I knew better, I really did, but on Saturday I went to an event so loaded with temptations that I’m still having visions of standing in a river, cutting a fly Line through the air with finesse and catching a steelie with a touch of Mackdaddy style.
When I received the Spey Clave flier via email from Michael Bantam of Dream Cast Idaho, I wrote back and asked if a non-Spey-ing, simple Fly Fishing gal could come and mingle around. Michael wrote back and said (exact words) “I think you would enjoy it. And you too will become a Spey caster, you just don’t know it yet.” So I added his Spey fishing prophecy to my growing list of ‘your doomed and know it‘ bag and left my credit card at home.
When I arrived I was quickly greeted by Michael, so at least I didn’t feel like the ultimate party crasher. I also ran into someone I already knew in the Fly Fishing community, Steve Vance, maker of Scandalous Sticks Fly Rods. Steve was busy at a fly tying table whipping up what I learned was a special breed of fly. The Spey Fly.
I instantly wanted one, or two, or a whole box of fancy (not intended for Bass) fluff. Spey flies are beautiful and I could feel the Steelhead vibe radiating from them. Lucky for me, Steve noticed my drooling and gave me two Spey Flies. Cha-ching– score one for the Spey prophecy.
Next I wandered down to the Boise River to watch Michael put on a Spey casting demonstration. For the purpose of disclosure, I should mention I had never watched anyone Spey cast before, so I was viewing the process through innocent eyes. And it was mesmerizing.
Following the movement of his Spey casting action was a bit like watching the Rhythmic Ribbon gymnastics in the Olympics, (but replace the leotard with waders) by the same flowing twists and curls, turns and swirls of the line. The more I watched, the more I could picture myself standing on the big Clearwater river doing the same thing. Score two for the Spey prophecy.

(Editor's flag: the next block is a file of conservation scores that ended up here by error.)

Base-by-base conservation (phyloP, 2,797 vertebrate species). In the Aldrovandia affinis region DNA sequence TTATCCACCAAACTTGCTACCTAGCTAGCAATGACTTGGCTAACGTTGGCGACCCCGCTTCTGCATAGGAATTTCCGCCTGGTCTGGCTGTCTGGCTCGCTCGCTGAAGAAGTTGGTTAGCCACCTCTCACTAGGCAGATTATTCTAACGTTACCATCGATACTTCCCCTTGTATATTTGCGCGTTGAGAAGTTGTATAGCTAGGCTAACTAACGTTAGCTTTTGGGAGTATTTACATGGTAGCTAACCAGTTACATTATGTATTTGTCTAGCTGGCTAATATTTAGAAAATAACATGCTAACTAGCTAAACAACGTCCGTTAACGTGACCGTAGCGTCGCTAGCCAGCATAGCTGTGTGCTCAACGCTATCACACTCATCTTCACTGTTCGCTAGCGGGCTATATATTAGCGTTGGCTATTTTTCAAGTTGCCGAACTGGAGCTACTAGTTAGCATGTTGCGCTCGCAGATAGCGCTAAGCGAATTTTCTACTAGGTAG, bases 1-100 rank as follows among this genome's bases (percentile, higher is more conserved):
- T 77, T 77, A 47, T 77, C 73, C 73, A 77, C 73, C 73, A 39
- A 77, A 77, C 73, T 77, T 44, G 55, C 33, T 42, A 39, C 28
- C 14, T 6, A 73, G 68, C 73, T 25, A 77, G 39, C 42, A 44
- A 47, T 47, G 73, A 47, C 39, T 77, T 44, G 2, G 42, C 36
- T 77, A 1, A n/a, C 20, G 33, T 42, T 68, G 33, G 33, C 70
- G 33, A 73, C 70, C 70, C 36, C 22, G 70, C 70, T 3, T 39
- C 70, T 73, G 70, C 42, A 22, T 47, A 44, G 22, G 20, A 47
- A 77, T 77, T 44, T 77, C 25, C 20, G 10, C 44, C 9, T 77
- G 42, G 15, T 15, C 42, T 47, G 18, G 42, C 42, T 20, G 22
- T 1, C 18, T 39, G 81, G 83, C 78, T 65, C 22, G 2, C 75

After Michael was done dangling the Spey carrot over my head, he called in the ultimate secret weapon of sealing my Spey fate in the form of the legendary Fly Fishing Guide Mike Kinney. I knew I was watching and listening to fishing greatness the first time Mike said, “Common sense people!” as he was demonstrating the different techniques and possibilities Spey casting offers. I admire tell it like it is people, very much.
As Mike talked about things that sounded quite foreign to me, D-Loops, Snap-T’s, anchor points and the general physics of Spey casting, years of fishing wisdom mingled into his demonstration and I wholeheartedly sat at attention.
As he talked, I found myself reaching for my little notebook and quickly taking notes from time to time. Not necessarily about how to Spey cast, but the other pieces of wisdom he shared. For example, at one point he said something along the lines of “I don’t want to hear so & so is a bad caster. Instead look at the person and figure out why it works for them. Learn from other people.”
I admit I found comfort in his words because I’ve never been formally, officially or technically shown how to cast in Fly Fishing. I just do it and at times worry I may not be doing things ‘technically right’ however… my casting works for me. I’d like to believe most people share Mikes wisdom about casting, but something tells me that isn’t the case in the Fly Fishing world.
By the time Mike Kinney was done with his demonstration magic I had ate the carrot and was mentally adding up the pennies in my piggy bank and wondering if it really was necessary to buy groceries next month. The way I see it, I have two Spey Flies now. What choice do I have but to buy rod, reel and line to go with them?!! Besides, I’ve always wanted a good way to send a subtle message to fishermen that low hole me. I figure if I can learn to Spey cast, I could bull whip them from 100 feet away. A gentle Snap to the ear that says, “Hello, you’re a little too close for comfort darling.”
But be warned, interaction with either of them could lead to exciting new experiences
(and penniless bank accounts)